Breaking Ground: Winchester Heights Community Center

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On January 18, SEAHEC, Winchester Heights community members and partners, held a groundbreaking for the new community center, scheduled for construction this year. The community center will serve as a hub for local education, health-related activities and community development. With a history of health education and health professions student placement in the Winchester Heights community, “SEAHEC and residents have dreamed of the day that residents would have a place to meet and a safe place for children to play. With the groundbreaking, this dream is now becoming a reality”, said Gail Emrick, Executive Director of SEAHEC.   In 2017, SEAHEC was awarded a Community Innovation grant through the Legacy Foundation of Southeast Arizona, to construct a community center in Winchester Heights, Cochise County.  In this unincorporated, isolated rural community, the children of Winchester Heights have no safe place to play and community members have no location to meet, plan or receive health education. This grant creates the opportunity to work with local community members to improve local infrastructure and quality of life. Close to a million people live in communities along the US/ Mexico border that lack basic infrastructure to support basic public health and safety. These communities, known as… Continue reading

Work-study: A Great Way to Pay off Student Loans

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By Diego Garcia, SEAHEC Guest Blogger, University of Notre Dame November 27, 2017 This past semester, I have been working in the office of the Notre Dame Physics Department as a Secretary. I mostly stamp exam books for the department, work on small projects, and do clerical work. I really enjoy the job; it’s simple, pays well, and gives me exposure to the physics department at ND. That final aspect about the job is the reason I chose to work here. I intend on beginning research in physics next semester, and I feel that working here allows me to learn what each professor researches and exposes me to opportunities I might not otherwise know about. I realize most high school students don’t have a good idea of what work-study is and how exactly it works – I know I didn’t. Work-study is basically a way to pay off your student loans and tuition. Before beginning a semester, one can choose to participate in work-study. The Office of Financial Aid of the university then includes the predicted amount of money that student will make from working into the financial aid package. In work-study, students work short hours for a library, facility,… Continue reading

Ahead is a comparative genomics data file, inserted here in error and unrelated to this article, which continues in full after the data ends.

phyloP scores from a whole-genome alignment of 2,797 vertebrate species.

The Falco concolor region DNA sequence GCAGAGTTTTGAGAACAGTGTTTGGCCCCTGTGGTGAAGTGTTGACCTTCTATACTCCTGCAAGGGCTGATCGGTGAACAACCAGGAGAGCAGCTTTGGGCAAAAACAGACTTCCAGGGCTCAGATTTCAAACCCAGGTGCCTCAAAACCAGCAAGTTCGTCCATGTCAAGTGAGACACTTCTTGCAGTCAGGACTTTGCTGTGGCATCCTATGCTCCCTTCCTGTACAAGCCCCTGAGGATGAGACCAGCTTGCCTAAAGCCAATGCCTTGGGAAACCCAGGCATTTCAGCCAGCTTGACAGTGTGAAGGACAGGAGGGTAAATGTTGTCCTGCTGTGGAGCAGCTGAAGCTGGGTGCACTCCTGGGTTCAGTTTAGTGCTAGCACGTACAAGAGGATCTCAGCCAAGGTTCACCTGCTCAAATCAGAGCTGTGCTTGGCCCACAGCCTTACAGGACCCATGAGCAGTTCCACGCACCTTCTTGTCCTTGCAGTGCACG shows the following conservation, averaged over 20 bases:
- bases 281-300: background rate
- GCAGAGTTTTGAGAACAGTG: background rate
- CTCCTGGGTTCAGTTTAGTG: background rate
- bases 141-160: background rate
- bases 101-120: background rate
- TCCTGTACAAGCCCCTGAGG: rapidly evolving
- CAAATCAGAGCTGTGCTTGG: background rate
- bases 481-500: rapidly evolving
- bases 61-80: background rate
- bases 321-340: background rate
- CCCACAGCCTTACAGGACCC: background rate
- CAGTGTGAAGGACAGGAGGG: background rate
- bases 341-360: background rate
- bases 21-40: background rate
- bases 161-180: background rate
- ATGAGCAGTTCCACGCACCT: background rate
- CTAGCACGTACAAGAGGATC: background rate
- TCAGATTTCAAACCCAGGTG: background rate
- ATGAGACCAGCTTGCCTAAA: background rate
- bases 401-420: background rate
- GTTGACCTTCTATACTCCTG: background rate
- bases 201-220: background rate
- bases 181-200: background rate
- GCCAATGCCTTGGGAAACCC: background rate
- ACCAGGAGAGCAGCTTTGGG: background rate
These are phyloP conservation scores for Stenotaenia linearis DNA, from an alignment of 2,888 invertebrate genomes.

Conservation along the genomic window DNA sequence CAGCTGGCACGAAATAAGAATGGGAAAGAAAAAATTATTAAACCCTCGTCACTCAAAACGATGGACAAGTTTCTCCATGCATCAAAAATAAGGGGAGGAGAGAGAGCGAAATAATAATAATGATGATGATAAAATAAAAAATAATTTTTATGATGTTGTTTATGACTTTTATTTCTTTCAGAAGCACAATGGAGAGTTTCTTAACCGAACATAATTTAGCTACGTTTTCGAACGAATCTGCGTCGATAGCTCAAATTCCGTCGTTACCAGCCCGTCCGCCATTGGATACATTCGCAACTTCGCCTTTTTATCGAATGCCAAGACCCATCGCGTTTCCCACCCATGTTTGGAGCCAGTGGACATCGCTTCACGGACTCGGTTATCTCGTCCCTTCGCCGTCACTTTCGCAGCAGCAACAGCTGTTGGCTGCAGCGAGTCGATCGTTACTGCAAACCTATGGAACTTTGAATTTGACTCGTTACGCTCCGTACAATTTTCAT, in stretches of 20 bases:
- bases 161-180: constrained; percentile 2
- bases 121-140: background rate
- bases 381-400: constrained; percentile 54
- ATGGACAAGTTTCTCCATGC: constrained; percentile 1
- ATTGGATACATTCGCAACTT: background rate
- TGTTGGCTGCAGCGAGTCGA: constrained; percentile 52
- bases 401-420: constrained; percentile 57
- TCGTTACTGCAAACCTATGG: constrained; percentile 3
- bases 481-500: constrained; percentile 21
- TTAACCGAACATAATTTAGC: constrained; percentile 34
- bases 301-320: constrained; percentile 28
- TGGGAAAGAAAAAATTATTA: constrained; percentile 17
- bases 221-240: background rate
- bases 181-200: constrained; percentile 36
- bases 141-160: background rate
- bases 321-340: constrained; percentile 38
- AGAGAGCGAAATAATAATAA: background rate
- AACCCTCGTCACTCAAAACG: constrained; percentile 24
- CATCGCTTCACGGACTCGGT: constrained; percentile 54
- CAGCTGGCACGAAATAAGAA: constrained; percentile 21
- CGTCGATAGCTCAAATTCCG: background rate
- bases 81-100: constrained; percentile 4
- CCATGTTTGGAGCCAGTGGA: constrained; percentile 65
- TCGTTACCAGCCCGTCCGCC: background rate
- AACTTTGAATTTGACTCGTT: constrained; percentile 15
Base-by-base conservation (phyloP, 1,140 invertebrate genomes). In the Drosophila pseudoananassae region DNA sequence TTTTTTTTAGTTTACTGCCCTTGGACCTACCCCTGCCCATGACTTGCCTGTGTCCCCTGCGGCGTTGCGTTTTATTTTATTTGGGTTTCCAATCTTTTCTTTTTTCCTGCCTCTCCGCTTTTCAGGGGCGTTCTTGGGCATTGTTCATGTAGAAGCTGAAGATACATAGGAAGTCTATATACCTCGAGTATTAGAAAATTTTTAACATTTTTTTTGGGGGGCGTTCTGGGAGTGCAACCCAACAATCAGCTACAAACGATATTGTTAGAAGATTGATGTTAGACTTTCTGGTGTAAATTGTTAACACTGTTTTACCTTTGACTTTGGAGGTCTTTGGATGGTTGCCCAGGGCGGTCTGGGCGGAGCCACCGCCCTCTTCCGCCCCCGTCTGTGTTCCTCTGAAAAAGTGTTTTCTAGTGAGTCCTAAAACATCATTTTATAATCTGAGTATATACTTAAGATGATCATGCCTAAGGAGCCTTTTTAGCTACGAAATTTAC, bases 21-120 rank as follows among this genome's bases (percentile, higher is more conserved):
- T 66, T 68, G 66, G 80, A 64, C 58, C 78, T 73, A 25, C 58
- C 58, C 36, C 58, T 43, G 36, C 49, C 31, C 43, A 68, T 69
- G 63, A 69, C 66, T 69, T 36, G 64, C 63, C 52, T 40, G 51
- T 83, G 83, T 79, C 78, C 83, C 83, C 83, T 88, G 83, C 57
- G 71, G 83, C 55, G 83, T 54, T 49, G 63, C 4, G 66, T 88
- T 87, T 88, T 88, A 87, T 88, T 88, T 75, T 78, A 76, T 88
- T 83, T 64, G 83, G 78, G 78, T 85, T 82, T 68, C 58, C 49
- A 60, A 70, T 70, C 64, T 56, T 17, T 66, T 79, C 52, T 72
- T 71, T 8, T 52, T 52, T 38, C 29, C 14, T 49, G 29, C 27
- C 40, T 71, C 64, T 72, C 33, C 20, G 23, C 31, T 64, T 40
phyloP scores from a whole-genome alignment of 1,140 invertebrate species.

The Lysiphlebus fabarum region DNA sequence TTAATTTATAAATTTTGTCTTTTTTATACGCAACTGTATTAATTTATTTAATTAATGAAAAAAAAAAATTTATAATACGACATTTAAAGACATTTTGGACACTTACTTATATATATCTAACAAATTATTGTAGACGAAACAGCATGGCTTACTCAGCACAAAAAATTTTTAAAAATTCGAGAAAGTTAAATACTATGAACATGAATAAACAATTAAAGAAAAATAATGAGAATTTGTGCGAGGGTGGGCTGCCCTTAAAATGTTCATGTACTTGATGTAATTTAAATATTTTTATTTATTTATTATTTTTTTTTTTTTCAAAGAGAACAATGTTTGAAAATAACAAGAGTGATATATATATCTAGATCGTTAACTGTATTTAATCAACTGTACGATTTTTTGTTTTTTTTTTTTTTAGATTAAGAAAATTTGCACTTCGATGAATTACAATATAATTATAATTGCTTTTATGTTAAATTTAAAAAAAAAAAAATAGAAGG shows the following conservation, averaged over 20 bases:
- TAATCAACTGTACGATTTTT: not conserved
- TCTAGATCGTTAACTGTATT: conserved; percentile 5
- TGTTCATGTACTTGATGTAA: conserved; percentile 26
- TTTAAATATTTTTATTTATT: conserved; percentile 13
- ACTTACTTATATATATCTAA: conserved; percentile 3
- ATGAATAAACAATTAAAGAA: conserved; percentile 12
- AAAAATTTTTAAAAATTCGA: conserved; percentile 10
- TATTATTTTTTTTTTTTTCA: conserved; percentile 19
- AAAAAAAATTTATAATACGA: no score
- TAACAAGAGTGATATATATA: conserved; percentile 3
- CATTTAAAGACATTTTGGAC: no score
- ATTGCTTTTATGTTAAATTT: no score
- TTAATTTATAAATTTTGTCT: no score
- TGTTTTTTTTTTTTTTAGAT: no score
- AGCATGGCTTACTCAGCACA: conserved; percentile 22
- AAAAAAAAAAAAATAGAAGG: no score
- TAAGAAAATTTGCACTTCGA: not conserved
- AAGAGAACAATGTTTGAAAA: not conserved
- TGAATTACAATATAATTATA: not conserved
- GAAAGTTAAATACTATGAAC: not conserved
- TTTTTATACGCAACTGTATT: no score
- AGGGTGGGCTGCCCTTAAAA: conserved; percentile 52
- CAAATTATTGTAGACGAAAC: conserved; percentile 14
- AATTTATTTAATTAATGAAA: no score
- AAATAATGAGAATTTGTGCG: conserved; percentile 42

How Not to Study for Exams